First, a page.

Talk:Rise of the Triad


Shadowcaster and patch_t[edit]

It also makes use of an early version of Doom's patch_t image format which is close to that used in the prebeta press release version, indicating that Hall's team was given access to an early transitional source base, perhaps related closely to other contemporary games such as Shadowcaster.

Has the image format used by Shadowcaster sprites ever been discovered? Textures and HUD elements have been extracted, though I don't think their format was formally documented; but the sprites never were understood to my knowledge. --Gez 10:59, March 1, 2010 (UTC)

I do not know, but it may be worth making sure that they do not use any of the "lumpy.h" formats that are outlined in the RoTT source code. These formats, including the early version of patch_t, originate with id's internal "lumpy" code which was evidently used to convert graphics imported from various sources, including their "grabber" tool which was used to scan the models into sprites from DOOM. --Quasar 20:33, March 2, 2010 (UTC)

ROTT engine[edit]

Could it be that ROTT actually was based on Shadowcaster(Raven) engine?--Nukeykt (talk) 10:35, 31 August 2016 (CDT)

Doesn't seem to share too much in common to me besides the Wolf3D ancestry but, you can examine the In Pursuit of Greed source code to see if the connection is more than that. See Raven engine. --Quasar (talk) 16:58, 31 August 2016 (CDT)
Thanks! --Nukeykt (talk) 04:32, 1 September 2016 (CDT)

Unsourced claim re: John Carmack revoking engine license[edit]

Can we either get a source on the claim I've quoted below or remove it from the article? This is a bit of a bold claim to have been making for thirteen years with no source... Where is the claim even coming from? I'm not saying I necessarily believe it's untrue, but a cursory web search for "John Carmack Rise of the Triad" isn't coming up with anything relevant, and without a third-party source, we obviously have no way of knowing this isn't just speculation, a WAG, or even someone just making shit up completely to troll.

"When Doom was nearing completion, John Carmack revoked the license and changed the licensing terms to the extent Apogee could not market the game as a Wolfenstein sequel, purportedly to lessen the impact Rise of the Triad would have on Doom sales. The development team thus had to scrap most of the work done to that point and redesign the game as a stand-alone shooter."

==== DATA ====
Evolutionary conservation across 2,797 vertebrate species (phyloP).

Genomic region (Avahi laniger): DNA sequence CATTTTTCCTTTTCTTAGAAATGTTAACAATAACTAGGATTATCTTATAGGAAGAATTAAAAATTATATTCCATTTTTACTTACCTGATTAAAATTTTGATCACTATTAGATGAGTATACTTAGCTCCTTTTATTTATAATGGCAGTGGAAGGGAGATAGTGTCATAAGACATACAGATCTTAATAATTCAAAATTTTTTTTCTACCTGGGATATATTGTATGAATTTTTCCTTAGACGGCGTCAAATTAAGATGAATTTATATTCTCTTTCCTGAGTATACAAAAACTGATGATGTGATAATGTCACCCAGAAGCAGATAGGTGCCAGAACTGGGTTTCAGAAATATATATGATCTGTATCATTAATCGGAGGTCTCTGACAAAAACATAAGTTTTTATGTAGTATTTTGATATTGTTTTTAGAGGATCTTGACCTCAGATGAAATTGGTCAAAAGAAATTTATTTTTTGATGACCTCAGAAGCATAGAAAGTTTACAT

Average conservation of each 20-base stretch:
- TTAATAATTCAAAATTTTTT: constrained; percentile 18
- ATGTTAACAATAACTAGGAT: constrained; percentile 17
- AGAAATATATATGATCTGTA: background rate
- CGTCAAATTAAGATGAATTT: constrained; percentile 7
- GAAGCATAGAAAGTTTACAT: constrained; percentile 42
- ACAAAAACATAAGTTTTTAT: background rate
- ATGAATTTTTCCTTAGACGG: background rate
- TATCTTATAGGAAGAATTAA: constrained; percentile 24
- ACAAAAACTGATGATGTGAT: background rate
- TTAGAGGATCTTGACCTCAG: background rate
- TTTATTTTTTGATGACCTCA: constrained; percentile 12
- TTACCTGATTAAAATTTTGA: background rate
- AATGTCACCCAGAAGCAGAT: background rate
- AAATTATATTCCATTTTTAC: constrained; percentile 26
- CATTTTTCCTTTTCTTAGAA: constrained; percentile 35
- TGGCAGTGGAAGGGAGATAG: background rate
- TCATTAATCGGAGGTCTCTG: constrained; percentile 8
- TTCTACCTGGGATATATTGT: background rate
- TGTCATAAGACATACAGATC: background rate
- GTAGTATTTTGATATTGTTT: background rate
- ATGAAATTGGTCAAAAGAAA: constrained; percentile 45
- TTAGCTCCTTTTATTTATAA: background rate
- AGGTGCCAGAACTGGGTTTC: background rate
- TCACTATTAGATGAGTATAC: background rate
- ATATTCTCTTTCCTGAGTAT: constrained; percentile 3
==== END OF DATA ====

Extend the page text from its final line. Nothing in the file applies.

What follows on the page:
—Preceding unsigned comment added by (talk)

The best source I could find is this interview with Scott Miller, page 5:
"We were about six months into it, and we had done tons of art, levels, you name it. Then I got call from John Romero saying, "Hey, you guys need to know that we're canceling that project." He never really gave me a reason why. I suspect it's because he didn't want that project being released around the same time that Doom was coming out."
― Scott Miller
So there's no mention of this being a Carmack decision, or of changing licensing terms. Miller said they had a deal to make a sequel, and that Romero called him to say the project was canceled. From this I infer that the project was id's to cancel, meaning that Apogee was working for id Software on this, perhaps in a fashion similar to FormGen's mission packs for Spear of Destiny. This cancellation being tied to the release of Doom seems quite likely, but is mere speculation on Miller's part. Personally, I figure it's likely true, but in the sense that id thought it wouldn't sell because of Doom, and that it was therefore just a waste of resource to see it to completion. --Gez (talk) 08:57, 4 May 2023 (CDT)